Will 2022 be the year of blurring lines? Will we be asking "what is a media company", and "what is a tech company?", or even "what's the difference between the two?". But most importantly, we'll be asking "how are you doing", because it's been a tough year, and we hope you're okay. Right, on with the show.
If you were lucky enough to catch out most recent #MarTechFest Dial Up with Joe Pulizzi and Robert Rose, you'd have been given the low-down on all things tech and media.
Digital media and martech technologies have revolutionised the way companies connect with consumers. And all this on top of the pandemic massively accelerating all types of ecommerce and disruptive technologies, and media consumption. So, it might be the right time to combine forces.
Moving on from 2021
But for Joe, there's been stagnation in terms of innovation, and in terms of mergers and acquisitions. There's been quite a few B2C media companies who have made big moves, but not proportionately to the amount of cash in the industry.
So, the rarity of these acquisitions is considered, by Joe, to be a "failure". Basically, for a huge number of companies, 2021 was a year flushed with opportunities that weren't taken, especially in the consumer side.
'21 was set up perfectly for enterprises, they had all this cash...they want to build these audiences, but don't want to go through the 12-18 months to do that. So let's just go out and buy them"
Robert agrees, and believes it's all down to a move towards "check the box marketing". This basically describes the lack of risk taking he's seen in the industry this year.
So, with the world coming away from the initial pandemic restrictions, but still experiencing the changes the pandemic has left behind, it's likely companies will turn to media companies to adapt to this enduring consumer change.
And in this new world, there's no place for 'check the box marketing'. Instead, we'll see companies branching out, blurring the lines between tech and media. So, what did Joe and Rob think about these upcoming, and current, buddy-ups?
Buddy Up: Where Media and Tech Companies Combine
Do Robert and Joe expect the buddying up to continue?
Well, when asked "Do you think this’ll catch up in 2022?”, Joe answers “I thought this was going to catch up six years ago.”
"To answer your question: Everyone’s a tech company now, or at least they think they are. At the same time, everyone's a media company. At least our process is.”
Basically, if you look at most marketing departments today, they should be looking awfully similar to media companies.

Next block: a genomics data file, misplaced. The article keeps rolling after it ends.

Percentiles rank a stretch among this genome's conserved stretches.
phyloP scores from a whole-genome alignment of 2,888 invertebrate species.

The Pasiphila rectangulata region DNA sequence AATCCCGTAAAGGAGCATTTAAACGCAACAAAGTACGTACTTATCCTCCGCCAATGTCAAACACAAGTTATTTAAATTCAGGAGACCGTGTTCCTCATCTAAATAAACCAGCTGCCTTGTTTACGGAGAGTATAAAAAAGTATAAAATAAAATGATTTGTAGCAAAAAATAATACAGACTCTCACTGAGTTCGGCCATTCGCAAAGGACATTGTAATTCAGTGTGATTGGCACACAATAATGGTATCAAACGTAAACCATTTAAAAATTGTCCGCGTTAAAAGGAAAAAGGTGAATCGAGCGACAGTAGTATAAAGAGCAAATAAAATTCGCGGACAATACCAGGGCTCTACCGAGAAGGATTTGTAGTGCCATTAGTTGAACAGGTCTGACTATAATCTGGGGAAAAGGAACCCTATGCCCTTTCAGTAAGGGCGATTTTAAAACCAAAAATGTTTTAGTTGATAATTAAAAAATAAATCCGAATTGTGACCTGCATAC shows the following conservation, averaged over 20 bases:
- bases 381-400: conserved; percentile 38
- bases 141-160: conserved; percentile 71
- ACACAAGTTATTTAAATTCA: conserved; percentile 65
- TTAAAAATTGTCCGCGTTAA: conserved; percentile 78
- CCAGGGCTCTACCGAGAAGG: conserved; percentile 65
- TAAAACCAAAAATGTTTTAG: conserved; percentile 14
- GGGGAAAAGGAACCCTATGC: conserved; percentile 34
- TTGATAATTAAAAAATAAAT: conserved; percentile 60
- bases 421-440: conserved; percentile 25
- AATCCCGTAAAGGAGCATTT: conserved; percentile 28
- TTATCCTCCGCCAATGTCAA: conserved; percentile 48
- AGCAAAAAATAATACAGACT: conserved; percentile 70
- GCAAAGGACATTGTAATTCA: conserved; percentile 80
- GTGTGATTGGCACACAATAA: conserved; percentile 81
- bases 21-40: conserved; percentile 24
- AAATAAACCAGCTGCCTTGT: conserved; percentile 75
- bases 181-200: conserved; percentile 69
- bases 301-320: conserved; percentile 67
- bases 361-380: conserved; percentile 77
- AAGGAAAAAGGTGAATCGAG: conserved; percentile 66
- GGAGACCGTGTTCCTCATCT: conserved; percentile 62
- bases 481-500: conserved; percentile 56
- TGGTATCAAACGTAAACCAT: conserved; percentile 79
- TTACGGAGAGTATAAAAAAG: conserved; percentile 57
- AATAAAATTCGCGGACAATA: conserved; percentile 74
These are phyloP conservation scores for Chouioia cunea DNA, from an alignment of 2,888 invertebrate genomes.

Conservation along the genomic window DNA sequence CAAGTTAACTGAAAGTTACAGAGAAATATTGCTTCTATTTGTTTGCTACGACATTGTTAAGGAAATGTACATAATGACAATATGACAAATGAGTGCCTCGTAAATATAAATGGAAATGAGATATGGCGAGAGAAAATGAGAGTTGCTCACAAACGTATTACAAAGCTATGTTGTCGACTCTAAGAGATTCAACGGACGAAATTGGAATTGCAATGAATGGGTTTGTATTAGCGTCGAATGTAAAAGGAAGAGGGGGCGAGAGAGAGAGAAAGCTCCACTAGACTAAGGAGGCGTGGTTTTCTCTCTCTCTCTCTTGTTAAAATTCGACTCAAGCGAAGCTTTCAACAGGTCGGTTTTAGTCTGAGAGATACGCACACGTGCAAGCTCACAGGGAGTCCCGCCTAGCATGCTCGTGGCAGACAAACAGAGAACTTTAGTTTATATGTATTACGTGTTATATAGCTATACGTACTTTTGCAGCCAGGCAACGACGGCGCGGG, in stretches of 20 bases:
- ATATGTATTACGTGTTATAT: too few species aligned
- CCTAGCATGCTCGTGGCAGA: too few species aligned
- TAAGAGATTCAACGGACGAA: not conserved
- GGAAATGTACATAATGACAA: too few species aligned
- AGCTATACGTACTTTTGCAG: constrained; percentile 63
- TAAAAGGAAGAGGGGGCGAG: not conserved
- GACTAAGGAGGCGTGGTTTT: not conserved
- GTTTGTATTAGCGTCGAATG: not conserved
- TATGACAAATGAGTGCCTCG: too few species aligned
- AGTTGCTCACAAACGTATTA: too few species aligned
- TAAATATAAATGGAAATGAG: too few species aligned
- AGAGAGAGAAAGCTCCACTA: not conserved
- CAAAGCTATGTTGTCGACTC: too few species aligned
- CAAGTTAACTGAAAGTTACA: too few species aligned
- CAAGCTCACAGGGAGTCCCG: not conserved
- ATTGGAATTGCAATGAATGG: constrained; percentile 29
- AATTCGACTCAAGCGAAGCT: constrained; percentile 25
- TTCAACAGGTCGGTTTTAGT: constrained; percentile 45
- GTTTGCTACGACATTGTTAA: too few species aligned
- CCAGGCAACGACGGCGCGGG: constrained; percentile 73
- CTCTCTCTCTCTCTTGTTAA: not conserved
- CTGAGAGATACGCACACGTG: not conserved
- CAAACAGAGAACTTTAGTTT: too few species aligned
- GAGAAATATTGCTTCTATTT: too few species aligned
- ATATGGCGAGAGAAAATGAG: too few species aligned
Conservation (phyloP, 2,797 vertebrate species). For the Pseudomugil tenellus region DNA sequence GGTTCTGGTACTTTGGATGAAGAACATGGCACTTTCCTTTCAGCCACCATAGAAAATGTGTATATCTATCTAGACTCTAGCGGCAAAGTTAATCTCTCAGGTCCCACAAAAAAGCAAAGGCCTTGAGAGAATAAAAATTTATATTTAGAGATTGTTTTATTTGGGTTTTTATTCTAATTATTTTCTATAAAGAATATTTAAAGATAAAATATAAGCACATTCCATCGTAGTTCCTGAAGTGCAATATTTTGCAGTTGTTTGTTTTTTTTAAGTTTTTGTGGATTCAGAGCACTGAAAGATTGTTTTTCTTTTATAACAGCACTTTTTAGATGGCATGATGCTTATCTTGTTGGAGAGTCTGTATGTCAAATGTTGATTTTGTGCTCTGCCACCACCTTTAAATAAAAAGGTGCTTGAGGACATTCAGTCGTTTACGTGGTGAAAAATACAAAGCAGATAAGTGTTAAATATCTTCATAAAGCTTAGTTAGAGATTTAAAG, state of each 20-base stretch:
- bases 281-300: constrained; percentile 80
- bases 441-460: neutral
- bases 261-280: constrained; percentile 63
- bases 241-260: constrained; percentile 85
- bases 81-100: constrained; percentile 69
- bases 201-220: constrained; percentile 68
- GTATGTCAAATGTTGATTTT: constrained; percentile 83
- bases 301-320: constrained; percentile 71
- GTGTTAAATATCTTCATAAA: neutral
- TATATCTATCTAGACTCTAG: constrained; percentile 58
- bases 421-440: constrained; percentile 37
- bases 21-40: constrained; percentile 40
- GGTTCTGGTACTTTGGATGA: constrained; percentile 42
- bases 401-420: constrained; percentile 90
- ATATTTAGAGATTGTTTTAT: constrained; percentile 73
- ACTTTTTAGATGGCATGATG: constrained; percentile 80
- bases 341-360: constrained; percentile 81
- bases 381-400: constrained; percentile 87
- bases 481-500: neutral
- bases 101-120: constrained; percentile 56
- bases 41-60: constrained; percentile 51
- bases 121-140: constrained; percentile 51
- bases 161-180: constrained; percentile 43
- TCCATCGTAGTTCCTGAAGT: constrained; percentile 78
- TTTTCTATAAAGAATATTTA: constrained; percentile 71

Hubspot has been doing this for a long time, especially when we saw their acquisition of The Hustle.
Joe thinks, because of the abundance of cash, and lack of patience, we’ll be seeing less audience building, more buying. And there are a lot of media platforms to buy.
“Whatever your industry is, there’s a blogger, a podcaster, a YouTuber, a Twitch streamer that is available for sale. Right now. At whatever price.”
So, in this 'influencer wars' era, hiring a single influencer is like hiring a radio station or tv channel in the past. Influencers or bloggers are basically one-person media companies.
This means all the rules of media companies are applicable to them. They have their own audience, they spend their own money to attract more traffic, and they make money via ads. So, companies have been dabbling into this space without a second thought.
It's not unfathomable, then, that businesses would move to do this on a bigger scale. It's all a case of buying a company which provides the knowledge to create big, impactful content, and who come with a pre-made audience.
Joe thinks you'll see media companies go out and buy these media enterprises, but you’ll also see media companies going out and buying tech and software companies.
We think of a B2C company and a media company as different, but if you look at the marketing behind it, this is “just a perception. We’re all doing the same thing”.
Plus, the marketing department itself should be a “profit centre”.
"So we’re all selling media, and we’re all selling products and services, So what’s the difference?”
For Robert, it's a case of looking at what’s happened in the recent past. What we're seeing is that a lot of the audience building has become just as important as products and services. It's all about becoming multi-revenue generating.
Then, it’s a question of building or buying your content studio or media company. As a result, media operations are becoming an incredibly important part of marketing strategy.
According to Gary Vaynerchuk, producing content is now mandatory for brands. It's what he calls the "baseline".
It literally doesn’t matter what business you’re in, what industry you operate in, if you’re not producing content, you basically don’t exist."
But we'll see tech companies moving outside small time content, with places like Nike and Amazon already buying external media studios. That means while influencers are moving beyond marketing companies for their revenue, turning instead to creator coins and NFTs, marketing companies are doing something similar, looking bigger, and going their own way.
And all this momentum is down to the changing way customers consume content. Right now, it's all about video. I mean, it's also all about digital artwork, NFTs, AR and the Metaverse, but we'll start with video. In fact:
“Video is the most powerful communication tool available to the modern seller. Any salesperson not leveraging video is missing an opportunity to communicate effectively with their prospects and customers," says Eric S. Yuan Founder, CEO of Zoom.
But onto disruptive media studios. We've even seen places like Facebook snap up virtual reality studio after virtual reality studio. They added one more to their portfolio Friday with the acquisition of Seattle-based BigBox VR, in June this year.